March 02, 2008

Chapter 41 (The Shore in Twilight)

The Sankou, or Three Ministers: Minister of the Left, Minister of the Right, and the Lord Keeper of the Privy Seal. More here.

The koseki (戸籍) census record system is still used in Japan. More here.

At the end of this chapter, Gyokuyou succinctly sums up the political philosophy of legalism that became a powerful political force in China two millenia ago. In contrast to absolute monarchy, legalism shares with modern constitutional democracy the concept of the rule of law. However, the implementation of the law is diametrically opposite.

The philosophy of constitutional democracy is perhaps best summed up in the Tenth Amendment, which states that the powers of the federal government are limited only to those granted in the Constitution. That is, the government can do only what the law says it can, while the people may do everything except what the law says they can't.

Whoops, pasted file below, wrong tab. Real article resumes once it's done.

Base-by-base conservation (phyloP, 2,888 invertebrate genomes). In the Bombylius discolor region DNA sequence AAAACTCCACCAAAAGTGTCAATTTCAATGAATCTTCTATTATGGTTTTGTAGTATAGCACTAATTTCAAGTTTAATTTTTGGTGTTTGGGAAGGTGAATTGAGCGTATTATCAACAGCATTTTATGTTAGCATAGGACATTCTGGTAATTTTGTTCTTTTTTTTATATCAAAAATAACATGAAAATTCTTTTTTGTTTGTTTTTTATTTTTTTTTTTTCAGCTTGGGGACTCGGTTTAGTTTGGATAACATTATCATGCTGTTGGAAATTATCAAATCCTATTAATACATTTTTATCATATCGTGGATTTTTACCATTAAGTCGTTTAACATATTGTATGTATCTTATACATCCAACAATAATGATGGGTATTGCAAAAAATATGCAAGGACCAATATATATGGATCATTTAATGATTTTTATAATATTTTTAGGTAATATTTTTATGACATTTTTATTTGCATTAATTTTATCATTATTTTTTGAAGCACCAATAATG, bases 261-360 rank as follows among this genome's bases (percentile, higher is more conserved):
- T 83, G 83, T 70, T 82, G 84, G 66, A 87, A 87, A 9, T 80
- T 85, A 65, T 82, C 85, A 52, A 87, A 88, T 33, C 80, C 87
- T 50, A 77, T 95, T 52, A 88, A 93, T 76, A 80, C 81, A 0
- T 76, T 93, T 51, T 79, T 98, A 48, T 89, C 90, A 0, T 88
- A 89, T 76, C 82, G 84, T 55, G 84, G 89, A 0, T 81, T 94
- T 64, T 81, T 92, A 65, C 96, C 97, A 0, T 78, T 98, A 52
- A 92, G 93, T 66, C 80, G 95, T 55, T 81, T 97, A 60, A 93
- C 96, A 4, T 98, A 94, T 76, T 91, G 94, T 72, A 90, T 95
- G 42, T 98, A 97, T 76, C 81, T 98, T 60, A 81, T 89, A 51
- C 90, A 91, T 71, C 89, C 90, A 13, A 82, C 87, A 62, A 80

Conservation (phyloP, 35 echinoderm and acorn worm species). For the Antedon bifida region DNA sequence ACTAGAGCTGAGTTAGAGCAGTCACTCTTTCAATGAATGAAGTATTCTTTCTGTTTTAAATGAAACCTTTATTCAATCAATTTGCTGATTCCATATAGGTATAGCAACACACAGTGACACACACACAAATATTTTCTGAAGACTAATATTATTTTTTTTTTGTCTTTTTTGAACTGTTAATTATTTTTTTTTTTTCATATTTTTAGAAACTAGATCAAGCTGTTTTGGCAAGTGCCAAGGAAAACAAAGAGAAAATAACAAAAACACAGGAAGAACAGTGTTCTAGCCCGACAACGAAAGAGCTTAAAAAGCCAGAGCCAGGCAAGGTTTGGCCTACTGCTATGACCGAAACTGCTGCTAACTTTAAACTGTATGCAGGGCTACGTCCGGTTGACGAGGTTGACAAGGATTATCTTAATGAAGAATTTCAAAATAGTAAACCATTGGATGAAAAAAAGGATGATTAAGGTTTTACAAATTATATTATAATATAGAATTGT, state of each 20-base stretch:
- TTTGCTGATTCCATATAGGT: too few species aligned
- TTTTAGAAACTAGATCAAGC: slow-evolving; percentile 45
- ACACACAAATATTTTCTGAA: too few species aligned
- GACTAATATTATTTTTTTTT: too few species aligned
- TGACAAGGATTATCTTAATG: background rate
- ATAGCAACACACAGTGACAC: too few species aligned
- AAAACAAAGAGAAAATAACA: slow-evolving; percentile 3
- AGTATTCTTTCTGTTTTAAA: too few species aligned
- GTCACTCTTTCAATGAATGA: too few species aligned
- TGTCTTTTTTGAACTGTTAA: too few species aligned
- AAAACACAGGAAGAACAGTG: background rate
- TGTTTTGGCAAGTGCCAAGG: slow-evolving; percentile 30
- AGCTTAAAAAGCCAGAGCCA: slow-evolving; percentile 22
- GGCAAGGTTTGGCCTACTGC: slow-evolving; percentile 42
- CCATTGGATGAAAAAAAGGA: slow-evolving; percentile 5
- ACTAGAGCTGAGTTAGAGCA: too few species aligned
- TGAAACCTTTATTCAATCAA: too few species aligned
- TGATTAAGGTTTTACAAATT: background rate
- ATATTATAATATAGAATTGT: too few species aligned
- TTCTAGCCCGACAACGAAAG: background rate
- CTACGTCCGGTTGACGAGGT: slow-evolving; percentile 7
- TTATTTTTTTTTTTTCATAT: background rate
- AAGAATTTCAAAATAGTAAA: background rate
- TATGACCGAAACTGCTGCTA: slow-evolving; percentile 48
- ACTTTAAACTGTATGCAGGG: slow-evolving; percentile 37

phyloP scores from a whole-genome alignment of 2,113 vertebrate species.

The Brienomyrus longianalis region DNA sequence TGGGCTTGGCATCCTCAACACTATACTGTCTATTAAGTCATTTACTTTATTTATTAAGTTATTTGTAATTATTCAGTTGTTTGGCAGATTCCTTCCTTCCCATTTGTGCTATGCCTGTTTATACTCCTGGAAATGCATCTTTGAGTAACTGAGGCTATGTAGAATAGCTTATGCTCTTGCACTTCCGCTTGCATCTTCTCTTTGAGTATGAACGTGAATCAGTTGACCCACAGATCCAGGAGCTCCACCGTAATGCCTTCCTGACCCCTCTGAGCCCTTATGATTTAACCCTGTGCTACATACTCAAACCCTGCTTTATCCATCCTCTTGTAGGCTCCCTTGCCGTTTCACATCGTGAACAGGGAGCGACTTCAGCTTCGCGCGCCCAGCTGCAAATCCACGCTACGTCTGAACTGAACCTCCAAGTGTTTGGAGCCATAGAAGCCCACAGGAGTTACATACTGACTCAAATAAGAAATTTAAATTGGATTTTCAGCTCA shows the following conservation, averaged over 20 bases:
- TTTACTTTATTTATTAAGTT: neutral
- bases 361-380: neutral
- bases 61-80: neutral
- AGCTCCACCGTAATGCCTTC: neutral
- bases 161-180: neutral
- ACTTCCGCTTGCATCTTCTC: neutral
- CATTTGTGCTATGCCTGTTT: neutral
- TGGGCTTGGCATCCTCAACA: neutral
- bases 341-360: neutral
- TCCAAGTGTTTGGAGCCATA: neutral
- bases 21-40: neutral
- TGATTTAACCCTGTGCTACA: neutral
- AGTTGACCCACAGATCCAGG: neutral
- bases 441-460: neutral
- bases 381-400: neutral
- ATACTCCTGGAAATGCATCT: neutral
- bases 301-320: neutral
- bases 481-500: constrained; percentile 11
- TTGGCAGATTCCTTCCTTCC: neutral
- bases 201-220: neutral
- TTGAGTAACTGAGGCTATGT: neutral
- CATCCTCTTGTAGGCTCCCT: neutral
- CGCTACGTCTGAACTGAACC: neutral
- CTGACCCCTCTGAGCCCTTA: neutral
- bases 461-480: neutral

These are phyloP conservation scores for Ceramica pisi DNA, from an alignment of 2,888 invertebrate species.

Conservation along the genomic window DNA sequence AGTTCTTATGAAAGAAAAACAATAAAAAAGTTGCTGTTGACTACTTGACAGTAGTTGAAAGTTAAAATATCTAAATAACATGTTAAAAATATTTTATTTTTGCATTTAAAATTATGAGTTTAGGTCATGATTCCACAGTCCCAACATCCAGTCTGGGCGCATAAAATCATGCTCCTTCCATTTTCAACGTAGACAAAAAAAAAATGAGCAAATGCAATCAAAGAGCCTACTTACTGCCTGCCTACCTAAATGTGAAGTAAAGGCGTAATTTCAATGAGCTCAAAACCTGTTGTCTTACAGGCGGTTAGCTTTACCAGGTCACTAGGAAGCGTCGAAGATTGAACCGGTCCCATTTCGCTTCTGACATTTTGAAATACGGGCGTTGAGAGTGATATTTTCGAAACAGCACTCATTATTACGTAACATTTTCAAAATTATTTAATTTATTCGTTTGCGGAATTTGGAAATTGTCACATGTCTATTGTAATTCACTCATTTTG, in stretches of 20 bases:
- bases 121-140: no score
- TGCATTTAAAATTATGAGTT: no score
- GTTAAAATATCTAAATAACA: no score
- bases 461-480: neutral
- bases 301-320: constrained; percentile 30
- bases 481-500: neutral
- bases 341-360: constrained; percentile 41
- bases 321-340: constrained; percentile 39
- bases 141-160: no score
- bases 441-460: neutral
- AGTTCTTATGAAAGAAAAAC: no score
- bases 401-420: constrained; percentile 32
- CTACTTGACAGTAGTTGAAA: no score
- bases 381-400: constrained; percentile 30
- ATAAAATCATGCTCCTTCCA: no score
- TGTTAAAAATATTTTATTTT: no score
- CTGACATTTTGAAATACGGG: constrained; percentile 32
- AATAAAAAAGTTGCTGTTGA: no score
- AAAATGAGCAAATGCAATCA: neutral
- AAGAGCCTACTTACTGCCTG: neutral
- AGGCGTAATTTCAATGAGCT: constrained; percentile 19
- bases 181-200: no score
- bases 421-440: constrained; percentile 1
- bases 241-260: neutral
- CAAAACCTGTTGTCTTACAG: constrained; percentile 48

Legalism turns that on its head. It essentially says that nobody can do anything unless it's defined by law, and the government is empowered to use any and all means to enforce this totally embracing reach of the civil and criminal code. The letter of the law becomes all important.

The only way to check human selfishness and depravity was to establish laws that bountifully rewarded actions that benefited others and the state, and ruthlessly punish all actions that harmed others or the state.

Legalism was promulgated as a check on human folly and ambition. Unfortunately, as Lord Acton put it, absolute power corrupts absolutely. "All disagreement with the government was made a capital crime; all alternative ways of thinking, which the Legalists saw as encouraging the natural fractiousness of humanity, were banned."

So it quickly degraded into totalitarianism and despotism. Maoism can accurately be described as less a communist revolution than a resurrection of Qin Dynasty legalism. The legalistic impulse can also be recognized in various implementations of the Mosaic Law and Sharia.

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